Here is a true story, shared to emphasis importance of paying attention to policy dates.
It was early afternoon while having an interview with a client in my office when we heard sirens wailing their mournful sound approaching our office from across the bridge leading into town. When the sounds subsided, the client commented he wondered if it was someone we knew who was being rushed to the hospital. We concluded our business and I left for home.
The first thing I had when I got home was a phone call from a client frantically needing to get in touch with me. I immediately called the number which was answered by a man who you could tell was under a great deal of stress. His wife and son had been involved in a head on collision with a beer distributor truck in the early afternoon. They were traveling east on a snow covered road and the beer distributor truck was going west. Unfortunately, snow plows had not been able to keep the road free of snow and both lanes of traffic were sharing a common lane. When his wife rounded a curve, the lane she was in crossed the yellow line into the oncoming traffic. She attempted to get over on her side but the snow groove was too deep and she could not get out of it. The trucker saw what was happening and he applied his brakes attempting to get his truck stopped but to no avail. They collided and the son was killed and the wife was in serious condition in the hospital.
“ My wife and son were involved in an accident early this afternoon and we couldn’t find our proof of insurance. Then I remembered we were going to call to add it but simply forgot. I need to add it now.”
“You do have a provision in your policy for newly acquired vehicles for a period of 30 days from date of purchase so we should be okay. I can do a proof of insurance back to the date of purchase so you would have coverage for this accident. I’ll just need you to bring your purchase contract in to the office tomorrow and we can proceed.”
When he arrived at the office early the next morning, you could see his frustration and sorrow had only gotten worse during the night. He showed me the paperwork for the purchasing of the vehicle and we discovered they had purchased the vehicle almost two months ago. All that I had told him about being able to help went for naught.
The insurance company did pay for the funeral expenses of their son and her medical up to the limits of the policy but nothing could be done to pay for their totaled vehicle or the damages done to the truck.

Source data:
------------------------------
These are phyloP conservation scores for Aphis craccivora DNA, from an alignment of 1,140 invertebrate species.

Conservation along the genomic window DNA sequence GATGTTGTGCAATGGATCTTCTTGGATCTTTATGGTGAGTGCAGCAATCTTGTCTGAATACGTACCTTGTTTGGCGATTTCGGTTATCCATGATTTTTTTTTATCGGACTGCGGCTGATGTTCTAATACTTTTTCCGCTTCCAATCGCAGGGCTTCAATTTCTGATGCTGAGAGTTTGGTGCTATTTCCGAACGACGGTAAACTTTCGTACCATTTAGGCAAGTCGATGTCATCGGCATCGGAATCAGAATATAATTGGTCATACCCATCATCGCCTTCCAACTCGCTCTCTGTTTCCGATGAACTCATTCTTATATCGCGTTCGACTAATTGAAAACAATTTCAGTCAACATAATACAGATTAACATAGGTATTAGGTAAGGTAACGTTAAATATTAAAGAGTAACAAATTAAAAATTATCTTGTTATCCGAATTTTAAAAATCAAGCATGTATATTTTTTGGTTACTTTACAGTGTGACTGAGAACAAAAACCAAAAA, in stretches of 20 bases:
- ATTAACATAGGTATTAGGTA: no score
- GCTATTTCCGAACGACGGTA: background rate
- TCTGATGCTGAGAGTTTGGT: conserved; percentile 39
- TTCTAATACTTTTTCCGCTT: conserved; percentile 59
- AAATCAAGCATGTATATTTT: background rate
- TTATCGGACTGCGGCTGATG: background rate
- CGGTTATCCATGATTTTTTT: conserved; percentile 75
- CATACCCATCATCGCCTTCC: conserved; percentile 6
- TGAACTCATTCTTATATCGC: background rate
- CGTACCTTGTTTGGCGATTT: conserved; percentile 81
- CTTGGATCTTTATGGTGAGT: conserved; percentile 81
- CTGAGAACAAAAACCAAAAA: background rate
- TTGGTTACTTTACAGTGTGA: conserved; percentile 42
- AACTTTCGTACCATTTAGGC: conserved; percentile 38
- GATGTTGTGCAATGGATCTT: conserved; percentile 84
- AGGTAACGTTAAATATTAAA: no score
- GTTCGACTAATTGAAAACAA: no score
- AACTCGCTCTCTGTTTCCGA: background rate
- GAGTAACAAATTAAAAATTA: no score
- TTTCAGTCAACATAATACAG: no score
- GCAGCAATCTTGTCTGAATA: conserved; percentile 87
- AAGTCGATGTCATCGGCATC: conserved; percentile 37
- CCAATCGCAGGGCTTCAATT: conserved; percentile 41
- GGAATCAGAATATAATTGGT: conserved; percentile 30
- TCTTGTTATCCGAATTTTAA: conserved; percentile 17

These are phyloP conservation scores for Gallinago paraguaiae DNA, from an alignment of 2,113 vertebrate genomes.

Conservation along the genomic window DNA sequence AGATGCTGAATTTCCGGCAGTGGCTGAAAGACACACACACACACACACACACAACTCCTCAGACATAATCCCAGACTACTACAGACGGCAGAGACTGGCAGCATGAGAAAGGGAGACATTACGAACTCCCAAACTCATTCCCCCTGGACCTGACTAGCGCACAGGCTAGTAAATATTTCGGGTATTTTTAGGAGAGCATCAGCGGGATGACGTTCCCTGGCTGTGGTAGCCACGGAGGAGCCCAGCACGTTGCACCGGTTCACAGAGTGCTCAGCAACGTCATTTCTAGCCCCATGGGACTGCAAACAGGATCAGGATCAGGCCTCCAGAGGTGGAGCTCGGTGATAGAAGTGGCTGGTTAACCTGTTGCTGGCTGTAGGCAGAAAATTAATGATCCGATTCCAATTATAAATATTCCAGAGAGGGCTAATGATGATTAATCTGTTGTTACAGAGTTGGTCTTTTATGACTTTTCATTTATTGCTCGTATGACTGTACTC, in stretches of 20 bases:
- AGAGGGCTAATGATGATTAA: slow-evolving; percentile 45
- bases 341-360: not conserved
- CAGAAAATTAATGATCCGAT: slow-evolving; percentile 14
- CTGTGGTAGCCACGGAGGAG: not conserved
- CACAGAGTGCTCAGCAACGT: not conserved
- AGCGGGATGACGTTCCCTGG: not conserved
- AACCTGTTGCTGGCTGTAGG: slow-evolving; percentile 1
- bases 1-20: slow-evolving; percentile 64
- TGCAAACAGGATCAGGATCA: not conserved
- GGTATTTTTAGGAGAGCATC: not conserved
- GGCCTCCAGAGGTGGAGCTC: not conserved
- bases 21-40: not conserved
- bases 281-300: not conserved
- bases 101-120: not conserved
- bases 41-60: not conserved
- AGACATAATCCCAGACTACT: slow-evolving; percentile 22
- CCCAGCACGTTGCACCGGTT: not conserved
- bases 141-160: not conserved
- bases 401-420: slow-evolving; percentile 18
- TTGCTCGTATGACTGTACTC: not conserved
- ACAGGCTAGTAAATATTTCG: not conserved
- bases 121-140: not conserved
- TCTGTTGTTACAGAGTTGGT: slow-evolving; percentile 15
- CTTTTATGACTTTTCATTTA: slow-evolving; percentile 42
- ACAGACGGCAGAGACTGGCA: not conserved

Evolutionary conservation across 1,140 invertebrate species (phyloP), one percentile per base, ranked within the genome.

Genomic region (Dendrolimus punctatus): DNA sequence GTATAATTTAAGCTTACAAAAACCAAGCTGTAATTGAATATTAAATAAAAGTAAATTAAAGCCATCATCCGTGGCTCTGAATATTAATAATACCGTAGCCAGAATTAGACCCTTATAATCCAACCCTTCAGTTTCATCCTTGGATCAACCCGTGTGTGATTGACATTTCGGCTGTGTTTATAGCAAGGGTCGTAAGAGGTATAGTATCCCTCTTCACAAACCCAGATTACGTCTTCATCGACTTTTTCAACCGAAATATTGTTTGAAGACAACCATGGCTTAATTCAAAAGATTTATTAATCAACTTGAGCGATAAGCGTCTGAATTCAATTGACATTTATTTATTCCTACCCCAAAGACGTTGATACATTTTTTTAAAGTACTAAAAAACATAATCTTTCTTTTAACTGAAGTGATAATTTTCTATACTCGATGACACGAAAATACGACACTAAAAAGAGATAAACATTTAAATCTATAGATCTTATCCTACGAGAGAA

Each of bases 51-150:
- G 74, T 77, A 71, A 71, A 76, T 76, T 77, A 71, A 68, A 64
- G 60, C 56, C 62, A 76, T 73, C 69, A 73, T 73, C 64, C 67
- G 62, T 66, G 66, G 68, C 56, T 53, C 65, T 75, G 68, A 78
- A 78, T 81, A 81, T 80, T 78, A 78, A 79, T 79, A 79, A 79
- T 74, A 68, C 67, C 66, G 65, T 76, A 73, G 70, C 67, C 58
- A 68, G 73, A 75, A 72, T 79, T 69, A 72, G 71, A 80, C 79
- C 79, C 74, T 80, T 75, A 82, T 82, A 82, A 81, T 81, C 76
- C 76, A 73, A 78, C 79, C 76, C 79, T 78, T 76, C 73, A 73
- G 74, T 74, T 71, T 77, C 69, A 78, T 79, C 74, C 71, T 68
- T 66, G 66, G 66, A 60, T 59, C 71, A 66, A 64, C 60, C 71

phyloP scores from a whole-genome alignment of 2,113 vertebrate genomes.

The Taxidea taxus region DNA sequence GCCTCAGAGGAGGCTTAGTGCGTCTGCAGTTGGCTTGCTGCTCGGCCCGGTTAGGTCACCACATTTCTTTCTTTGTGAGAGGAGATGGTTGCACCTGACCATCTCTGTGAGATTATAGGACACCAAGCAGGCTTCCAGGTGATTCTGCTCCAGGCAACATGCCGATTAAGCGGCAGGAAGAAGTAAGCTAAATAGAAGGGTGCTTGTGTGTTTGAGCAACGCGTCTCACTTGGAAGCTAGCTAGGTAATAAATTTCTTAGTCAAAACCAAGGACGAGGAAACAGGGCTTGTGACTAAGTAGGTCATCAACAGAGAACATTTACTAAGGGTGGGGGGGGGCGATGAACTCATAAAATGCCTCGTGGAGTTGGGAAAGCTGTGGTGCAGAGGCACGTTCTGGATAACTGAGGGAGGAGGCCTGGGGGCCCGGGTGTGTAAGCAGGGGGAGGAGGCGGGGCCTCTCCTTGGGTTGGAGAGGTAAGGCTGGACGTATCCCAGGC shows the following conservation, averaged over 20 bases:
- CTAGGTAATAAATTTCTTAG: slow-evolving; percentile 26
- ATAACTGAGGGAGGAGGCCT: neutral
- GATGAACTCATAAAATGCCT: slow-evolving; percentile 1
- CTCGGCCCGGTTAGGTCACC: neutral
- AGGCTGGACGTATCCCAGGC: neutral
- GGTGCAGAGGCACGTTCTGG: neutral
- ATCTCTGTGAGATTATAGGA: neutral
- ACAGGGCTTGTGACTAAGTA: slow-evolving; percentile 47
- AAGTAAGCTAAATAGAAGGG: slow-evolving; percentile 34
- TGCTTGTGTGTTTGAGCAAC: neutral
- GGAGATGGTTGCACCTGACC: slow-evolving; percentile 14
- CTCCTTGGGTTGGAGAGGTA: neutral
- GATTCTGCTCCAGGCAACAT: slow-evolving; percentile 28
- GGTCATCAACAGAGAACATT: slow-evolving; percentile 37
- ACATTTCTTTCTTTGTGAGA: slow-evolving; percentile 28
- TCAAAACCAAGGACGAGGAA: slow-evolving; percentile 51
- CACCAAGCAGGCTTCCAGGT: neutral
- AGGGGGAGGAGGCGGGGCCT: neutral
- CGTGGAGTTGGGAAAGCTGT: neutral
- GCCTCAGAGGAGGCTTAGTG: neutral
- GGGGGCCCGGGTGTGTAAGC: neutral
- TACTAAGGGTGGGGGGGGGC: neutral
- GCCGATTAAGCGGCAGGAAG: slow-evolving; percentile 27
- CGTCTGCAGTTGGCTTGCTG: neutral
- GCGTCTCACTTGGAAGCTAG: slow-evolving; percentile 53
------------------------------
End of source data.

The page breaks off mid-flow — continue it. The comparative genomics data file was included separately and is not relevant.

Key Policy Dates to Remember
Inception date–Exact date a policy goes into effect. This may also be referred to as the policy date. It begins at the exact timing requested on the application, i.e. 10:15 a.m. on the day you apply for insurance coverage.
Expiration date–Exact day when insurance coverage ends. Unless there is a contractual provision for renewal, the policy expiration date is determined to be at 12:01 a.m. on date of expiration. If there is an agreement to renew, then a grace period would be allowed. If the wording on your policy states “continuous,” then the policy will automatically renew with coverages being exactly the same as the previous policy period.
Effective date–Exact day and time when coverage takes effect. It has become very popular for insurance companies to provide package policies for their clients, so effective dates need to be paid attention to. For example, the policy period will be noted on the declaration page of your policy showing inception date of 05/01/2018 and expiration date of 05/01/2019. The coverage on home effective date may be 05/01/2018; vehicles may be effective 08/01/2018 or 12/01/2019 or some other date; and boat coverage may be 04/01/2019. This should only affect a policy in its first year because all coverages will renew at the same expiration date. If you make changes on any of these sections of coverage–i.e. selling a car or buying a new car, purchasing new residence, or adding an underage driver–then your declaration pages will show the dates of those changes.
Some policies have coverages available on a dated basis during the policy period. Newly acquired vehicles may have coverage available upon purchase of the vehicle but it may need to be reported within a certain period of time after purchase in order for coverage to remain in force. Some policies with farming exposure will have provisions for covering newly acquired equipment with that equipment being duly noted at audit time with premium being collected back to date of purchase and charge for in the new policy period. New land or residence may also have coverage automatically applied during policy period which should be accounted for at renewal.